Steel piling at the £300 million container terminal currently under construction at the Port of Liverpool is almost complete, with most of the 296 steel piles having been erected.
Dubbed Liverpool2, the new terminal is being built by Peel Ports, but the site poses its own challenges, including the UK’s second-highest tidal range of ten metres.
With 700 metres of quay wall steel piling to install, along with nearly 1.5 million tonnes of sand and silt to infill behind the wall, the project is very much at the whim of the tides.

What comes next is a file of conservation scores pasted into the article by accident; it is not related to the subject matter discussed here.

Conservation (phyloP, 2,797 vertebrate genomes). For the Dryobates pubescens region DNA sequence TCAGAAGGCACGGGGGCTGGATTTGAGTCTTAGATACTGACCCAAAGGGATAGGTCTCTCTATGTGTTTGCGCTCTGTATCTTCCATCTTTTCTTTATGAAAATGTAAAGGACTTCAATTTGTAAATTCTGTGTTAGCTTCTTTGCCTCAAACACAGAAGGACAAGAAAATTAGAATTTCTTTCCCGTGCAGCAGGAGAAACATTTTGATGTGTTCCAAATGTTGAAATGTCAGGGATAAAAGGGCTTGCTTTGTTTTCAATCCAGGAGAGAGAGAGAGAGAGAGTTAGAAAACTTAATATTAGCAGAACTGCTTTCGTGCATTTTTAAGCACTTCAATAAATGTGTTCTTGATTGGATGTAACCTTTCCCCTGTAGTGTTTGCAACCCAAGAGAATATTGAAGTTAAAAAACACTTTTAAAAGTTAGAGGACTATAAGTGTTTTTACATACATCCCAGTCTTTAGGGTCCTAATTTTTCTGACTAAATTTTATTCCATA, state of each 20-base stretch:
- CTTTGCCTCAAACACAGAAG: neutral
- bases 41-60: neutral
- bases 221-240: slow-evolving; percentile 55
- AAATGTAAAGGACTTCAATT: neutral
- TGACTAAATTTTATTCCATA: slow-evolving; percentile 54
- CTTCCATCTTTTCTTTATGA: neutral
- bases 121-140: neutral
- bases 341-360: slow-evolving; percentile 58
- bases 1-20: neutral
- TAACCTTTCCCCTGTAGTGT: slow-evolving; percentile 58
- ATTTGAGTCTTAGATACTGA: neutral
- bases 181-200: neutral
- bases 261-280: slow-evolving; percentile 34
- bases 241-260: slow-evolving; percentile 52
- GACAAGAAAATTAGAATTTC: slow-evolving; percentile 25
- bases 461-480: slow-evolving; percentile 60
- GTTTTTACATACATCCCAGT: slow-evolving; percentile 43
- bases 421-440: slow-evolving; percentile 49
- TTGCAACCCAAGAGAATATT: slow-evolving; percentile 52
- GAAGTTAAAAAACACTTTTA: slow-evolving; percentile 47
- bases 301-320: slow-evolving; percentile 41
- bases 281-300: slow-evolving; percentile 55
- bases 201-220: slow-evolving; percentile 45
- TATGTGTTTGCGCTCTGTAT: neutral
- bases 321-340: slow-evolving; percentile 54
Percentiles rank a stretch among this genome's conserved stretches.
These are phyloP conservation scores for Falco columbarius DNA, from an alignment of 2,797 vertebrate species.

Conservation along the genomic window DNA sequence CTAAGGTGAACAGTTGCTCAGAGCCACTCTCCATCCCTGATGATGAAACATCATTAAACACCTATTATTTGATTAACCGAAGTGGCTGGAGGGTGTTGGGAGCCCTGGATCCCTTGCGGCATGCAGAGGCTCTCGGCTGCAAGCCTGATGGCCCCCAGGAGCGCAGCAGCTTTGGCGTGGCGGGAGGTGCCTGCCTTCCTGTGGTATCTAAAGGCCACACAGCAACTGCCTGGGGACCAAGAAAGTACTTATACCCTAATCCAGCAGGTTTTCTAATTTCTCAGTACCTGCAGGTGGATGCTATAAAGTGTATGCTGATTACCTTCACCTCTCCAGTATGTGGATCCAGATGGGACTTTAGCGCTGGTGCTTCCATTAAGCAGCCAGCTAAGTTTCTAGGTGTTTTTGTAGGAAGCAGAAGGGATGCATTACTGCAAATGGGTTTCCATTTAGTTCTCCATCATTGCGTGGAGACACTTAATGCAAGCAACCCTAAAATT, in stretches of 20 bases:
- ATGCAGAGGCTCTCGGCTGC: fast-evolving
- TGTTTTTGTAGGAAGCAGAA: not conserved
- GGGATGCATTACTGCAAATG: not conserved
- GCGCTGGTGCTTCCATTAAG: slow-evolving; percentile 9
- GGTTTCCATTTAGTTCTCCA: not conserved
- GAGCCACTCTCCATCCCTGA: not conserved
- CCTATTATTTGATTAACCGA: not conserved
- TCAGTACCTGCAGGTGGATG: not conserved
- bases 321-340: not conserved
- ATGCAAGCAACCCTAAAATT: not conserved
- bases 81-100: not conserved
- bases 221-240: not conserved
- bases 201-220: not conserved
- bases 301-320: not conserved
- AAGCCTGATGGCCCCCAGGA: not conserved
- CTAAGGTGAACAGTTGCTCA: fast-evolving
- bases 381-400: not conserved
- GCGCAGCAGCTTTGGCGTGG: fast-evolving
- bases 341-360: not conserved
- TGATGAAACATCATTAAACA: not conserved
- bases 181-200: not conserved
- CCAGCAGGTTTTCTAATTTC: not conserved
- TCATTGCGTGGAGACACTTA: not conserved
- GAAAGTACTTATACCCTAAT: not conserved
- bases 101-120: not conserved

Installation of the steel piles and other infrastructure work can only take place in a two-hour window either side of each low tide, twice per day.
That’s a maximum of eight hours of interrupted work, and while high tide helps to compact the infilled sand and silt, it also washes away about 2.5% of the new material each time.
Doug Coleman, construction director on Liverpool2, said: “There are very few projects of this kind and scale going on in the UK, especially considering the impact of the exceptional tidal range.”
Once installed, steel bars are used to connect the steel piles to their anchor block, some three metres below the current infilled level, which helps to tension and straighten the quay wall.